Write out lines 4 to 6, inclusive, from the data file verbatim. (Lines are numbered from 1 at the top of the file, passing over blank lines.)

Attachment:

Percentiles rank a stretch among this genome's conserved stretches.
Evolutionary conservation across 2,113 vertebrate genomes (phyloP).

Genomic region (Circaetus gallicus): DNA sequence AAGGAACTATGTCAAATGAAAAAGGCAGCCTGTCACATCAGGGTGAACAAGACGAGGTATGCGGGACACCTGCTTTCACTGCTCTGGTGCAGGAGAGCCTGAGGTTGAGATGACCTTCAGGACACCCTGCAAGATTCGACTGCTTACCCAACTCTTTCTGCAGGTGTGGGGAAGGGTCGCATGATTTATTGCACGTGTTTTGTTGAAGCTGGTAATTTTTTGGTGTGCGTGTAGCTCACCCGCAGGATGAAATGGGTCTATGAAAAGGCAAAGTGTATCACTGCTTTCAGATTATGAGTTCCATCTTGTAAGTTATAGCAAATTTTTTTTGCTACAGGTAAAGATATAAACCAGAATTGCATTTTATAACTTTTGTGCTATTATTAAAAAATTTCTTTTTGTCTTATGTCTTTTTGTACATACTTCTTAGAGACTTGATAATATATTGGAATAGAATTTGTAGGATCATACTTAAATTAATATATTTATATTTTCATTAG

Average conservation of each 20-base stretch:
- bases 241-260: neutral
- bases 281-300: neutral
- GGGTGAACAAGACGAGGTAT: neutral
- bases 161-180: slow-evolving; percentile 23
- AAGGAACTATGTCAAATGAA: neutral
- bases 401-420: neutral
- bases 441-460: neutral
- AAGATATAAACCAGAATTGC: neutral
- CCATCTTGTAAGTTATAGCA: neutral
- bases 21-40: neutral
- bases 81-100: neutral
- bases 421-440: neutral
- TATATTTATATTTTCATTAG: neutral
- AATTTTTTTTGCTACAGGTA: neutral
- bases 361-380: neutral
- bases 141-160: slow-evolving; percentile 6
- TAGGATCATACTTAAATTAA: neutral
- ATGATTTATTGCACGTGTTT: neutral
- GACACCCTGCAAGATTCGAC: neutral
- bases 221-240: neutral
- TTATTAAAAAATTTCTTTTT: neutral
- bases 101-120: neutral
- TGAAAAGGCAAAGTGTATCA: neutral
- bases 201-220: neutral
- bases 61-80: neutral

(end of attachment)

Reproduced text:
Average conservation of each 20-base stretch:
- bases 241-260: neutral
- bases 281-300: neutral